Apple has released what appears to be the company’s first public research into autonomous vehicles, a major step forward in an area that CEO Tim Cook once described as “the mother of all A.I. projects.” The paper describes how cars using lidar can easily detect pedestrians and cyclists when moving down a street.

Reuters reports that the research describes a system called “VoxelNet,” which could enable autonomous car makers to detect objects with just the lidar system. The depth-sensing device shoots lasers at objects and measures how long it takes to come back, but it’s normally paired with a camera to improve object sensing. With “VoxelNet,” the team saw “encouraging results” with a system that only used lidar to detect pedestrians.

The paper, entitled “VoxelNet: End-to-End Learning for Point Cloud Based 3D Object Detection,” was submitted to arXiv on November 17 with credit to Yin Zhou and Oncel Tuze.

It’s a big step forward in Apple’s autonomous car project, which has remained mysterious and unclear in its end goals. The “Project Titan” team reportedly lost hundreds of employees last October, as it shifted from manufacturing a car from scratch to just creating the software and working with partners. In June, Tim Cook talked about “autonomous systems” as a focus at the company, suggesting the company was dedicated to the software side of things.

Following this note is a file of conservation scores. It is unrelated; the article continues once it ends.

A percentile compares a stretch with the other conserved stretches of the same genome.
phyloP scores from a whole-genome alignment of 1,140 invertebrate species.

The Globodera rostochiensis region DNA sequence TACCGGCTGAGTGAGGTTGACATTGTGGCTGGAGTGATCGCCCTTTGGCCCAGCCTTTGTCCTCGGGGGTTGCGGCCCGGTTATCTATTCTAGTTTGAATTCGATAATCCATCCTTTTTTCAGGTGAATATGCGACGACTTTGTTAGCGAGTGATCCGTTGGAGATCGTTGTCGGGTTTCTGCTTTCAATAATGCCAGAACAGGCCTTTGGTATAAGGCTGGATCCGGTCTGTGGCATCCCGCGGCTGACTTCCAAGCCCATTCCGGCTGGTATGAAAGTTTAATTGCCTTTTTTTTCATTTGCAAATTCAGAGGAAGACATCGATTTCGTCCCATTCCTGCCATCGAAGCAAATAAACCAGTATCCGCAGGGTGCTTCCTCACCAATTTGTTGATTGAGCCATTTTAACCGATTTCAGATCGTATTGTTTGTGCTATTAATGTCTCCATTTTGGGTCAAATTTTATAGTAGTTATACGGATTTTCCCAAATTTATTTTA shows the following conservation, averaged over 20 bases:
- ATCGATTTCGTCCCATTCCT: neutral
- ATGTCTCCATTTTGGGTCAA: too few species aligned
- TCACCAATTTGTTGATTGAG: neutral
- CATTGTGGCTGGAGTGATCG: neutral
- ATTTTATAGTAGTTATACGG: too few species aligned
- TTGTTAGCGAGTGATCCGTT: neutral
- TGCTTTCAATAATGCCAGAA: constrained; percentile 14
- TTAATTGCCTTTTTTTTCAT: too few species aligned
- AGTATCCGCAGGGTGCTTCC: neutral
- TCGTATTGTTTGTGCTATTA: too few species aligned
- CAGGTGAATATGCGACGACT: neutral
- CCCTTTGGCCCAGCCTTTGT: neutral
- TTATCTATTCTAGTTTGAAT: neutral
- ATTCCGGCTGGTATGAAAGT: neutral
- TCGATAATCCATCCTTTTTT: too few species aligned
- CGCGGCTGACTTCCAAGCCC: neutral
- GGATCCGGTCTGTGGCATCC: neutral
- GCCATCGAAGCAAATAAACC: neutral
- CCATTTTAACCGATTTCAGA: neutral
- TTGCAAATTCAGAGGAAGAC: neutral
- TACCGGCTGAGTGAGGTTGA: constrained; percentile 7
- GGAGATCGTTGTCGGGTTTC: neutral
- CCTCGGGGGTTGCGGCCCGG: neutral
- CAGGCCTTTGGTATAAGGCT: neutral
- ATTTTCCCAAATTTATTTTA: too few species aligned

However, new footage last month of an Apple car setup in action suggested the company has some interest in hardware setups. The “thing,” as Voyage’s director of growth MacCallister Higgins referred to it in his video, houses 12 Lidar sensors, six on the front and six on the back, alongside radar technology:

Apple is one of the few companies cleared to test autonomous cars by the California DMV, but industry insiders remain in the dark about where the company will move from here.

“I don’t know what they’re going to do on the car front; it’s not clear,” Tesla CEO Elon Musk said during the company’s first quarter financial earnings call in May.

The question remains as to whether “VoxelNet” will appear in an Apple-branded hardware kit, whether it sees the light of day as part of a software package for third party cars, or if it ever gets used in a shipping product at all.